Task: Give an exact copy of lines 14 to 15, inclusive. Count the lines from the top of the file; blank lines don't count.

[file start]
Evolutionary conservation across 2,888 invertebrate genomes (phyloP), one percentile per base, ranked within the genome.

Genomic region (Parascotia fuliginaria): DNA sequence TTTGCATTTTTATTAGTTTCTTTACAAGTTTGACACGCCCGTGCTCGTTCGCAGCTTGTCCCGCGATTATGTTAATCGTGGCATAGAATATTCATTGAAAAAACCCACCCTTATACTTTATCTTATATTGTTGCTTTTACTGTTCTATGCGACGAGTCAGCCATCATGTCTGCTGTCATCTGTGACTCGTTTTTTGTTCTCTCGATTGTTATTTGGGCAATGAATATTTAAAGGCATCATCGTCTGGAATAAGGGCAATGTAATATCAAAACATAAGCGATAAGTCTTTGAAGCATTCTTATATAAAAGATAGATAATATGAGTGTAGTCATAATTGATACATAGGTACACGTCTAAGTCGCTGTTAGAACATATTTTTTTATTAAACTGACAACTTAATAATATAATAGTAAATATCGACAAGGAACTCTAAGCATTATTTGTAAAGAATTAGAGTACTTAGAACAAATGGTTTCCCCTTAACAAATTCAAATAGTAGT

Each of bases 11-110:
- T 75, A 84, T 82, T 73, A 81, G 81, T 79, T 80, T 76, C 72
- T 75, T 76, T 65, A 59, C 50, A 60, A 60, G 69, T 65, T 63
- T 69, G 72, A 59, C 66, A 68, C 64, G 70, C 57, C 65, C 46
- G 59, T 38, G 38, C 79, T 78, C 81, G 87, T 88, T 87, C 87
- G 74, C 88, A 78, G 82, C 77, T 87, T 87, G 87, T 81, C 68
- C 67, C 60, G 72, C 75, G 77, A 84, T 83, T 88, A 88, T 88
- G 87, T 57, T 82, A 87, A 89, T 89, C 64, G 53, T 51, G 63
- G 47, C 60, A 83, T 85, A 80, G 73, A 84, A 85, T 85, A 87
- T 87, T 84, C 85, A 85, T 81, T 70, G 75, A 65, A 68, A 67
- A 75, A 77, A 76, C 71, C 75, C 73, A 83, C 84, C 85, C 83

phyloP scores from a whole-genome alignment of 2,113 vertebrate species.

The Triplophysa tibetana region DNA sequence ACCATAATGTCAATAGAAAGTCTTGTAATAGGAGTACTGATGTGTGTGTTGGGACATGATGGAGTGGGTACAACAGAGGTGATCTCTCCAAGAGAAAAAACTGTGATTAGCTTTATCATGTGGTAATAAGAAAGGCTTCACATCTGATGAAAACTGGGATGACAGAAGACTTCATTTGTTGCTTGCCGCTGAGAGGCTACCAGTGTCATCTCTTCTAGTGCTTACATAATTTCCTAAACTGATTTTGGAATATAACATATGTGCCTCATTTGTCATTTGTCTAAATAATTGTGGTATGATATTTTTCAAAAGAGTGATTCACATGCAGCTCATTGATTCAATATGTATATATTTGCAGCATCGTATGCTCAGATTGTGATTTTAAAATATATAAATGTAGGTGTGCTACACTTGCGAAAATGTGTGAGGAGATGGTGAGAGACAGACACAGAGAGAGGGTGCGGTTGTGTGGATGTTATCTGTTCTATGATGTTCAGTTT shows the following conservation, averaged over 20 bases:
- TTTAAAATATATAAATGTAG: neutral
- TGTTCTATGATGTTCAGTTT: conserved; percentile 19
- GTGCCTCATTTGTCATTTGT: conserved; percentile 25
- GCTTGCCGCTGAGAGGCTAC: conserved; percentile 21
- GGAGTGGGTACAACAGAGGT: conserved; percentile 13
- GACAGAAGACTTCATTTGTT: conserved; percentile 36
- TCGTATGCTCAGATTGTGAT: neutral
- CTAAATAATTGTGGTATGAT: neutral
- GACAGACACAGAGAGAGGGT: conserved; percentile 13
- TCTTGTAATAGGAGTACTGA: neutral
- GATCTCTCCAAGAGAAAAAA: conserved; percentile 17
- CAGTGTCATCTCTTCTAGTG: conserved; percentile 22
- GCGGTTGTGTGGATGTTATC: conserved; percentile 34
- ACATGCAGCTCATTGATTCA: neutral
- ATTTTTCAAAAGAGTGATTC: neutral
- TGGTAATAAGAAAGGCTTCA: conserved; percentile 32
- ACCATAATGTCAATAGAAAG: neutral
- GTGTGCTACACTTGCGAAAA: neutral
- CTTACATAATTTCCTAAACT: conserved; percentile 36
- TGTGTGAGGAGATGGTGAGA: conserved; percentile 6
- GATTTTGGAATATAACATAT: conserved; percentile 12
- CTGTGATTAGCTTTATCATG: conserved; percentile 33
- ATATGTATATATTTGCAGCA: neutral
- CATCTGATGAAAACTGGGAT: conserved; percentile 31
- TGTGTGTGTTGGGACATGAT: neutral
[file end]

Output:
phyloP scores from a whole-genome alignment of 2,113 vertebrate species.

The Triplophysa tibetana region DNA sequence ACCATAATGTCAATAGAAAGTCTTGTAATAGGAGTACTGATGTGTGTGTTGGGACATGATGGAGTGGGTACAACAGAGGTGATCTCTCCAAGAGAAAAAACTGTGATTAGCTTTATCATGTGGTAATAAGAAAGGCTTCACATCTGATGAAAACTGGGATGACAGAAGACTTCATTTGTTGCTTGCCGCTGAGAGGCTACCAGTGTCATCTCTTCTAGTGCTTACATAATTTCCTAAACTGATTTTGGAATATAACATATGTGCCTCATTTGTCATTTGTCTAAATAATTGTGGTATGATATTTTTCAAAAGAGTGATTCACATGCAGCTCATTGATTCAATATGTATATATTTGCAGCATCGTATGCTCAGATTGTGATTTTAAAATATATAAATGTAGGTGTGCTACACTTGCGAAAATGTGTGAGGAGATGGTGAGAGACAGACACAGAGAGAGGGTGCGGTTGTGTGGATGTTATCTGTTCTATGATGTTCAGTTT shows the following conservation, averaged over 20 bases: